Free speech is not absolute. Our attempts to deregulate our public culture have only led to new and more bizarre restrictions on speech. Shedding restrictions on obscenity has only led to the more tyrannical notion of “triggering.” Abandoning standards for public decency has hastened the embrace of political correctness—a category even more susceptible to ideological control. Because words, ideas, and images all matter, humans cannot tolerate a total free-for-all. Pretending that they can has only led to irrational, back-end restrictions on speech that would have been unthinkable in earlier times. “Banned Books Week” only furthers our delusions that a laissez-faire approach to standards will allow excellence to thrive.
You read that right: Because some ideas are now “restricted” in terms of respectability, it would be better to instead regulate which speech is permitted at all.
Most of us consider the right to free expression to be a fundamental human right, but I’ve always thought that the pragmatic argument for a free marketplace of ideas made by John Stuart Mill in his treatise On Liberty provides even better justification:
If all mankind minus one, were of one opinion, and only one person were of the contrary opinion, mankind would be no more justified in silencing that one person, than he, if he had the power, would be justified in silencing mankind. Were an opinion a personal possession of no value except to the owner; if to be obstructed in the enjoyment of it were simply a private injury, it would make some difference whether the injury was inflicted only on a few persons or on many. But the peculiar evil of silencing the expression of an opinion is, that it is robbing the human race; posterity as well as the existing generation; those who dissent from the opinion, still more than those who hold it. If the opinion is right, they are deprived of the opportunity of exchanging error for truth: if wrong, they lose, what is almost as great a benefit, the clearer perception and livelier impression of truth, produced by its collision with error.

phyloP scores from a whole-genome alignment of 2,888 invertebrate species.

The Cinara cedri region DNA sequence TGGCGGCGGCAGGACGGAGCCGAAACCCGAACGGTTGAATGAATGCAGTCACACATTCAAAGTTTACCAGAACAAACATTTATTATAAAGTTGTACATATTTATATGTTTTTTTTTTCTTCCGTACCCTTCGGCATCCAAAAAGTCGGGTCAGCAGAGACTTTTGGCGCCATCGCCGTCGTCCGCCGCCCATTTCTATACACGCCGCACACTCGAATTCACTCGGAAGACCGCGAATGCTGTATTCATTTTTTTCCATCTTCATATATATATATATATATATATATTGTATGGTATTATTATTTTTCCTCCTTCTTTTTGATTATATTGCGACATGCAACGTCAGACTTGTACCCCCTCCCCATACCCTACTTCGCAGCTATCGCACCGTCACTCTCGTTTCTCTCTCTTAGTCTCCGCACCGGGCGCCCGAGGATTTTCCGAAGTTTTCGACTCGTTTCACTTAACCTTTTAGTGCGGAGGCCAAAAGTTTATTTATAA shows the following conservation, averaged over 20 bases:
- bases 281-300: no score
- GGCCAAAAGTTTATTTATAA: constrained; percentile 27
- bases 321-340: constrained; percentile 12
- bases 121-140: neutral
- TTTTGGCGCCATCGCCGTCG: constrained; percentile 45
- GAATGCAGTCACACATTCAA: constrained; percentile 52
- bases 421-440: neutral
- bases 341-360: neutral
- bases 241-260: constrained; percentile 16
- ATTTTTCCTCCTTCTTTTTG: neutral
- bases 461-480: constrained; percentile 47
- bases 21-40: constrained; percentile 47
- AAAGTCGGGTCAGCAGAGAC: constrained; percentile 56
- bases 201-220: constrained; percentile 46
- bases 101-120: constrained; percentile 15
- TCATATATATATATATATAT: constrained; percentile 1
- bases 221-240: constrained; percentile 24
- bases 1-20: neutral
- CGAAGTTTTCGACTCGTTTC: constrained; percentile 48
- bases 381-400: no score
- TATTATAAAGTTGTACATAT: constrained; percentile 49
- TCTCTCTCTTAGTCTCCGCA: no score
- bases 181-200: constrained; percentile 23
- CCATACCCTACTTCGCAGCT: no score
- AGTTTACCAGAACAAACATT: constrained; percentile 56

It is necessary to consider separately these two hypotheses, each of which has a distinct branch of the argument corresponding to it. We can never be sure that the opinion we are endeavouring to stifle is a false opinion; and if we were sure, stifling it would be an evil still.
If we recognize our infallibility and have a desire to hold true beliefs, then freedom of expression is necessary.
I get that Schmitz and Rosman are trying to be humorous. I keep waiting for the punchline to drop, but I honestly can’t find one. Maybe it’s the fact that Banned Books Week also coincides with International Blasphemy Rights Day, a day when we stand in solidarity with those whose freedom of speech really has been restricted in a variety of countries around the world. (And unlike the largely fictional restrictions on speech that Schmitz describes, these seem practically unthinkable now, in the present day.)
Even in jest, making light of censorship mocks those who do actually suffer real, present harm for their simple acts of expression, ones that most of us in more privileged countries regularly take for granted.
And who suffers the most under this authoritarian stance? Those in the minority. In many countries around the world, I could readily be punished by the government for daring to stand up as an atheist, just as Alexander Aan and Raif Badawi were in Indonesia and Saudi Arabia, respectively. And atheists are hardly the only group affected by these laws prohibiting blasphemy or apostasy.
Consequently, I won’t be playing this game of “Books I Would Ban If I Were a Totalitarian.” Instead, I’m going to keep demanding the right to the free and open expression of ideas – even the bad ones – for everyone.